Shooting in Aquariums

shooting in aquariums

On a recent trip to Vancouver Canada, I decided to stop by the aquarium. And why wouldn’t I? Fish are cool. Of course, most people want to take a bit of that aquarium home with them. What better way to do this, than with a photo.

This is where the issues arise. Most people do not account for the fact they are shooting through glass and water.

I can see it now, a beautiful orange fish. The flash fires, the picture is taken; all that is visible is glare. Remember that glass I was taking about? Yea, that is why it’s a problem.  At this point people with cell phones have a choice, either continue to capture your flash reflection. Or you can turn the flash off and get some somewhat shaky pictures. Most around me went with option one.

Those with point and shoots were left in the same position as the cell phone folks. Of course, there was the option of a tripod.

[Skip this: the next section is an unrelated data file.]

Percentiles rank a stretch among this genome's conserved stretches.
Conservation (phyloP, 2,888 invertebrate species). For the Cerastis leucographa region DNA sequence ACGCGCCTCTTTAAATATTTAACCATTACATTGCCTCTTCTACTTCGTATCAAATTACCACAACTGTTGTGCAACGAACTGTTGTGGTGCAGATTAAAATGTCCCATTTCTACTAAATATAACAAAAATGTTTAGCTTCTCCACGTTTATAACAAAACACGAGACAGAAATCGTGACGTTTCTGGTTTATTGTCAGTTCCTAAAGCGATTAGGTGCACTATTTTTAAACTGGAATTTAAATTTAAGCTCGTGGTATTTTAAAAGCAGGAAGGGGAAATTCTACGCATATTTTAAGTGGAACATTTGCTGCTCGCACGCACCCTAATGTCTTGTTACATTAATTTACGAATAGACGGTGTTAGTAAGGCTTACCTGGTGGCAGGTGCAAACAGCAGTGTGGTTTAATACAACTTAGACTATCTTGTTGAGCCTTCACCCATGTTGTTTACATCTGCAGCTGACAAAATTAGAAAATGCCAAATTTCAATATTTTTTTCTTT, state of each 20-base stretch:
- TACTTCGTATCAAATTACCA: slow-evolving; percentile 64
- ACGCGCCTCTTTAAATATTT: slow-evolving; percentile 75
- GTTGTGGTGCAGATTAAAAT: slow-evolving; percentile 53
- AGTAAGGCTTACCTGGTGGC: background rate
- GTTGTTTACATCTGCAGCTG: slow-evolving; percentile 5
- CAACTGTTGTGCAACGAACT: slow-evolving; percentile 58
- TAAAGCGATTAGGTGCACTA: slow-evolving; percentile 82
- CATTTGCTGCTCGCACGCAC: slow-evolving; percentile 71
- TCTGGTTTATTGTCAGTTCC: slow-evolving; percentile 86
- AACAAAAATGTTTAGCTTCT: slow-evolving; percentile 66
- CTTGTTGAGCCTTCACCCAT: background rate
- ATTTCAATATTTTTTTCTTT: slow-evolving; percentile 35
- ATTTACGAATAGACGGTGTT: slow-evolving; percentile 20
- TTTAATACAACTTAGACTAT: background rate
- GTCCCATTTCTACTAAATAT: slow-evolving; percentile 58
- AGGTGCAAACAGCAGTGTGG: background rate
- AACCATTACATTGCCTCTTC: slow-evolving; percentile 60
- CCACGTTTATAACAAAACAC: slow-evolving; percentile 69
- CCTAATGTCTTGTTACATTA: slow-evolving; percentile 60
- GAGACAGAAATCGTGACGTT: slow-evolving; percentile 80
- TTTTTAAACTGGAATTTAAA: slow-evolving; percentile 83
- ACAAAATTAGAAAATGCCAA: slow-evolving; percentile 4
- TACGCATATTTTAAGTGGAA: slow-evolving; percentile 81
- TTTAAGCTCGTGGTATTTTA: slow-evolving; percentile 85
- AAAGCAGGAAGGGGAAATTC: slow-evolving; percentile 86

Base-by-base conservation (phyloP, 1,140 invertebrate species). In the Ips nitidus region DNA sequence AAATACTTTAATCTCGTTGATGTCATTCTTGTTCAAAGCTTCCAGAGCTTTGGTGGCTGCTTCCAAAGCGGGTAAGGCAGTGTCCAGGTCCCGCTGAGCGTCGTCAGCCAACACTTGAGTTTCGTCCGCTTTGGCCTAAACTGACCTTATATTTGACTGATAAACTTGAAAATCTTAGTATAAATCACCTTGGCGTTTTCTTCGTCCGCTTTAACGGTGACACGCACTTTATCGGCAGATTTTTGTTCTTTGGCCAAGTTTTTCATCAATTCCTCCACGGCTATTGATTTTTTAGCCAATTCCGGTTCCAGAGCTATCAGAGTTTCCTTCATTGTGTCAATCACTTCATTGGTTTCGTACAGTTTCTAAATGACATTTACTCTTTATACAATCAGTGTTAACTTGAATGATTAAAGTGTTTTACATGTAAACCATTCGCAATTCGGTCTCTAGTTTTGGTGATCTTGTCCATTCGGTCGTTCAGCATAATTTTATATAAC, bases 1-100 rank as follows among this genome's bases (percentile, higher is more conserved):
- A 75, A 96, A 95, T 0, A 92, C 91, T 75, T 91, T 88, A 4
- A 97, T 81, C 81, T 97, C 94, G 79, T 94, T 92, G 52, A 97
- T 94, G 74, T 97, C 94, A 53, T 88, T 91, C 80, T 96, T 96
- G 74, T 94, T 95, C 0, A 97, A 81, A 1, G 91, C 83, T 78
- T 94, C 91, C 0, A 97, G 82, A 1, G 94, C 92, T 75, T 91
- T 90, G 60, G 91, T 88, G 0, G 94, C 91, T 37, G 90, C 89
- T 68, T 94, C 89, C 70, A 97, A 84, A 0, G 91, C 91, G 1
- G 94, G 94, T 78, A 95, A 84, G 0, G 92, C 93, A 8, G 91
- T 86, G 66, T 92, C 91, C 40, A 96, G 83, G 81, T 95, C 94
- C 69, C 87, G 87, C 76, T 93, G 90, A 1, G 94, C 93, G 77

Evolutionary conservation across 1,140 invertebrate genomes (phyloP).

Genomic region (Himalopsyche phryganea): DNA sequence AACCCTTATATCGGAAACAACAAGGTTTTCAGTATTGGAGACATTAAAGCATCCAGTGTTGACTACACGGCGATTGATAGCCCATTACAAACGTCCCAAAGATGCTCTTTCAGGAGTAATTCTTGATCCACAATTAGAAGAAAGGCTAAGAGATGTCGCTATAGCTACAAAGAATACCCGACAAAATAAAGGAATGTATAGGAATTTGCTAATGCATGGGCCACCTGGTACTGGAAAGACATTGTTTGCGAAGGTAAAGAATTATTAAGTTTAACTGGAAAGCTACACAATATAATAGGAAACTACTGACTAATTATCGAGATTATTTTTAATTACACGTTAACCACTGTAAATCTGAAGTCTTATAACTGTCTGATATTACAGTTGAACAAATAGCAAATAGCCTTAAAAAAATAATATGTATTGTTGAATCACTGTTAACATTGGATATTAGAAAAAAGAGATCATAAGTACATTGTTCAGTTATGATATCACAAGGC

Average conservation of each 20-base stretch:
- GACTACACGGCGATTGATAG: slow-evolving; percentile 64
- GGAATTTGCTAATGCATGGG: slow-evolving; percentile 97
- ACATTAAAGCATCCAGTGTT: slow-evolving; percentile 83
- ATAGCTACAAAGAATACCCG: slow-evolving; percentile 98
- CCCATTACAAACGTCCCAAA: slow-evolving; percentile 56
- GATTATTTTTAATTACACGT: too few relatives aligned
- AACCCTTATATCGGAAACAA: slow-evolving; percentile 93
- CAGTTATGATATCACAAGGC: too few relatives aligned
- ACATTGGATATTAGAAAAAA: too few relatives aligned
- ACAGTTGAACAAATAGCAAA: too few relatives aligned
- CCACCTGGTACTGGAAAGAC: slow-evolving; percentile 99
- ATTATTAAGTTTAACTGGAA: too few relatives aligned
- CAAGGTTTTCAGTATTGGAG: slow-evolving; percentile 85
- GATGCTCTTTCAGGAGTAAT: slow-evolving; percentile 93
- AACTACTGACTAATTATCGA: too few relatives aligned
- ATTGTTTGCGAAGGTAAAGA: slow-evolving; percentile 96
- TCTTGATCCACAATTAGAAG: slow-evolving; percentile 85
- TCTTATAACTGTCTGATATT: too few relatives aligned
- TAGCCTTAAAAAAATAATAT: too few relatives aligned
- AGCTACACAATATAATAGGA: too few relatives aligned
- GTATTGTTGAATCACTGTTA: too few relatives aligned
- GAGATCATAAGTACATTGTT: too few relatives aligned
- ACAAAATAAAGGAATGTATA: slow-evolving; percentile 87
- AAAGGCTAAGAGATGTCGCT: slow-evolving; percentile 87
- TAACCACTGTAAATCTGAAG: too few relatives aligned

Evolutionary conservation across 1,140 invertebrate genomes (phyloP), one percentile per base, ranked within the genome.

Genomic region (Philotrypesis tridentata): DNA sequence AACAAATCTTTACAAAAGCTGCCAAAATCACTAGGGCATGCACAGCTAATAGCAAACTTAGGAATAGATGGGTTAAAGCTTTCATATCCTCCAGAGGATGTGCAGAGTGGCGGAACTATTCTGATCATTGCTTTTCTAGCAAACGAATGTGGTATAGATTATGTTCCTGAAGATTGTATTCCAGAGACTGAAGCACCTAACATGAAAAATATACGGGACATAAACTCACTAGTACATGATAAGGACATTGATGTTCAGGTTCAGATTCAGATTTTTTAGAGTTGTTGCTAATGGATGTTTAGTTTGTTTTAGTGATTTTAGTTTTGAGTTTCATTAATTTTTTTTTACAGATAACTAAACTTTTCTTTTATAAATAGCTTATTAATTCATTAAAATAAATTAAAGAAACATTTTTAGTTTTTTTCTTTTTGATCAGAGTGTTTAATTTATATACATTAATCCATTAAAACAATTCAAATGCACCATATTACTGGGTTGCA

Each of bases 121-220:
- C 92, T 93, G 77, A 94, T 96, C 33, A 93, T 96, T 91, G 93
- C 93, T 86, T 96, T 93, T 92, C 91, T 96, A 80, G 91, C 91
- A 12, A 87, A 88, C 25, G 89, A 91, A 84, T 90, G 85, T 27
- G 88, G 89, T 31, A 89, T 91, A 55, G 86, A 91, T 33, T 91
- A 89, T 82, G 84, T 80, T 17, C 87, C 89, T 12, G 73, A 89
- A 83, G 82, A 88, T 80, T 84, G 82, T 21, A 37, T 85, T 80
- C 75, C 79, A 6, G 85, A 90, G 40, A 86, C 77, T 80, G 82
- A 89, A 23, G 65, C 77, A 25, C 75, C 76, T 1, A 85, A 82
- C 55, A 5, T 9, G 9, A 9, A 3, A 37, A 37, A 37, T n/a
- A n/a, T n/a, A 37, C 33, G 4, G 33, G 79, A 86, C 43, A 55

Oh the tripod. Mount the camera, slow the shutter, good to go. It works wonderfully. Wonderfully poorly around people. In an area where 30 or more people are squeezing into the same area, time is not on your side. Extended exposures are not an option, let alone setting up a large tripod.

Now you are screwed. Well, unless you have a dslr. While you will have no luck shooting in auto mode for the reasons stated above, manual will be your friend.

A speedy sharp shot can be accomplished with some experimentation. Bring the ISO up. Between 400 and 800 should do quite nicely. Now, pop your aperture to about 7 or 8. I would recommend raising the exposure as well. You should be good to go with a speedy dark shot.

While settings will change camera to camera, location to location. I have found that it is pretty reliable.

Another hint, lights and people behind you will have a tendency to reflect in the glass of the tanks. This will show up in your photos. To solve this, simply stand directly in front of what you are shooting. It will prevent any light from reflecting into your shot.

Category: How to